WASHINGTON, D.C. — The Child Soldier Prevention Act of 2008 outlined how to tackle and stop the recruitment of young people in combat. The H.R. 1191 of 2017 adjusts certain definitions to amend this legislation and broaden the scope.
The recruitment of children for armed combat exists amongst many conflict zones and developing countries. Situations can be regional or they can be national, but either way the practice is unacceptable within this legislation. In addition, any kind of child slavery during conflict is forbidden; any countries that let this trade continue should be noted and held accountable.
In a 2015-2016 report, more than 11 countries around the world utilized this practice, including Somalia. More often than not the Islamic militant group Al-Shabaab uses children as suicide bombers and combatants. As recounted by Al Jazeera, recruits are reportedly as young as nine and comprise half of the force’s overall combatants. The overall message is that, like Boko Haram in Nigeria, Al-Shabaab is willing to recruit children to continue their raids.
Close in proximity is South Sudan, where the use of children in armed conflict rose since conflict re-emerged. The situation began in 2013 with the civil war led as many as 16,000 children into direct combat.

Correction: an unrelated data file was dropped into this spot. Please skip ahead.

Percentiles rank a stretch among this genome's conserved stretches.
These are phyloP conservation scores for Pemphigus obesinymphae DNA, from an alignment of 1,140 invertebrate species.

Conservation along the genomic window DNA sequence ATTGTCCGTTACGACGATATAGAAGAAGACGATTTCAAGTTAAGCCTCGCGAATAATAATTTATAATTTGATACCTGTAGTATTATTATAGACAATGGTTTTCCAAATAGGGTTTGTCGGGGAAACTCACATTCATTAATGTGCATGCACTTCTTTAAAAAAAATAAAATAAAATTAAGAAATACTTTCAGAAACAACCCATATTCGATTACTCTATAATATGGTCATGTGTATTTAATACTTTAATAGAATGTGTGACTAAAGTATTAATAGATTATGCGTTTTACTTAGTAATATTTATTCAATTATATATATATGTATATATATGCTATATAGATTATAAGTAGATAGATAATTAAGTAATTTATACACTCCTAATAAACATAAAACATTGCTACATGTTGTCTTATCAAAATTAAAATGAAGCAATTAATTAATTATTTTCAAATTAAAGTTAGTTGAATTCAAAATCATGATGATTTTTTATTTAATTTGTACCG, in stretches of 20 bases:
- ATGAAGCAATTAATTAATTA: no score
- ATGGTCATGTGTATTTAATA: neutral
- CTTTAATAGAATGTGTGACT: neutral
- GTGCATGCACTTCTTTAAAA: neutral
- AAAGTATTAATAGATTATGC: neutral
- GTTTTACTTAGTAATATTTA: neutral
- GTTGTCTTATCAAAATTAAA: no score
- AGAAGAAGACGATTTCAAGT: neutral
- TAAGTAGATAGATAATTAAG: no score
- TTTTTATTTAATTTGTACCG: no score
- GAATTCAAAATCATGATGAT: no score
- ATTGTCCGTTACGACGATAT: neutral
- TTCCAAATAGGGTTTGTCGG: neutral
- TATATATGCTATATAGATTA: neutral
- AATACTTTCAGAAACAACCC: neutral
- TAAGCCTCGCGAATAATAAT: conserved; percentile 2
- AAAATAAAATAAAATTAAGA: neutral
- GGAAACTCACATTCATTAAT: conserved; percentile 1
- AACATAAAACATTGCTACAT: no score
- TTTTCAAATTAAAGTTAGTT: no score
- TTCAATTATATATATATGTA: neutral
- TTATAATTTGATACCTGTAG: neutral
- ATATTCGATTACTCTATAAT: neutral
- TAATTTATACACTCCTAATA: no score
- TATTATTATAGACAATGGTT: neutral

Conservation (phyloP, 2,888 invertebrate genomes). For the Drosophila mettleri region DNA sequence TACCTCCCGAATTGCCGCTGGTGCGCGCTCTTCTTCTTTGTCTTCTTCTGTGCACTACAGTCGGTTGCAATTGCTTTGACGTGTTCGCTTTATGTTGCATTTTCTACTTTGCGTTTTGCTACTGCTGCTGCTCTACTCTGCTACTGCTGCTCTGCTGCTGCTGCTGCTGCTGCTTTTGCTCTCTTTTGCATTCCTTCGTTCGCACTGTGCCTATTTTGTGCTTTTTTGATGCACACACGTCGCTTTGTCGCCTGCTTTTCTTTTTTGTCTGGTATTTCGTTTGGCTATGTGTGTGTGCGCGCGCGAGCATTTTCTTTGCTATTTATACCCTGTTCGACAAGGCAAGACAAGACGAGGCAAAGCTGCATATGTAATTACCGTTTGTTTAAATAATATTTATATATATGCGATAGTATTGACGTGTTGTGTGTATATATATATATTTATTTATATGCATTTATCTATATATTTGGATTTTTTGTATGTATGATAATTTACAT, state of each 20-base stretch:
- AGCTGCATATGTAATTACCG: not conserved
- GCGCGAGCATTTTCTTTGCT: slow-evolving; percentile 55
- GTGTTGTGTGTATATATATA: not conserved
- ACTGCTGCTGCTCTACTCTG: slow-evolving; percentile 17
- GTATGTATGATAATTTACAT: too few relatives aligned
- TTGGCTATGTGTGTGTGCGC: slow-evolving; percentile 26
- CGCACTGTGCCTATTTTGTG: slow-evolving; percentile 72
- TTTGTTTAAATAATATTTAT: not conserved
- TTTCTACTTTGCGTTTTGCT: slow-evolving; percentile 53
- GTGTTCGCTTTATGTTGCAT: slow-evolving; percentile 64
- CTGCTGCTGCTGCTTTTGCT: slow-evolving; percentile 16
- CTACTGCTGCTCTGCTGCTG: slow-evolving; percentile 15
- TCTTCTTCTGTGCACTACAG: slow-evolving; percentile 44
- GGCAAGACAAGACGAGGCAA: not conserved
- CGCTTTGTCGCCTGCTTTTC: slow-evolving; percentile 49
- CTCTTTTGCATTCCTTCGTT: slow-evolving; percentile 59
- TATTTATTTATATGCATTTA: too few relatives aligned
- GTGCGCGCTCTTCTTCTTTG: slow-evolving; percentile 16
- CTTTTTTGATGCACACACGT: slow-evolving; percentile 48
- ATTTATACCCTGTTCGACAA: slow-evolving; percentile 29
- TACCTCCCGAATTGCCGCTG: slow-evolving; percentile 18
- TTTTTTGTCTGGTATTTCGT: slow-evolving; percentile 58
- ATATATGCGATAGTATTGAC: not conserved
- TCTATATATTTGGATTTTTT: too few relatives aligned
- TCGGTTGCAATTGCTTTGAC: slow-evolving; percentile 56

Eliminating the Recruitment of Child Soldiers
In order to be able to more effectively combat the problem of child soldiers during an armed conflict, the existing legislation needed to be more specific in which government forces could not engage in recruitment of children. So the phrase “police or security forces,” after “government security forces” was added to the CSPA of 2008.
As stated in H.R. 1191, when people turn to police in instances like these, the situation oftentimes fails to improve. In Afghanistan, opposition militant groups target cops because they are on the frontline in combat with normal army forces. In February 2016, a ten-year-old boy assisted Afghan forces in a battle against the Taliban. He was assassinated for his efforts, and many stories similar to his failed to be publicly released.
Forty-five days after the possible enactment of this act, a report would be submitted to inform congressional committees of any government currently engaged in child trafficking or recruitment practices. In addition, any region taking the appropriate steps to not facilitate forced child labor practices during the conflict will be mentioned.
H.R. 1191 changes the legislation in the CSPA of 2008 by switching around paragraphs and consequently emphasizing new amendments. This bill solidifies that countries in conflict cannot resort to using their youngest citizens as accessories in war. Every soldier that serves as a potential student or innovator could benefit the community. Rodrigue Katembo in the Congo is a real life example of achieved potential. He went from a child soldier to an advocate for wildlife in order to save Virunga Park and its gorillas.
Armed conflicts usually result in the use of children as combatants and sometimes forces them to perform various types of labor. Several countries in the developing world still engage in the practice. With the current amendments added to the CSPA of 2008 in H.R. 1191, international forces can potentially better define who to hold accountable and end this overall detrimental practice.
– Nick Katsos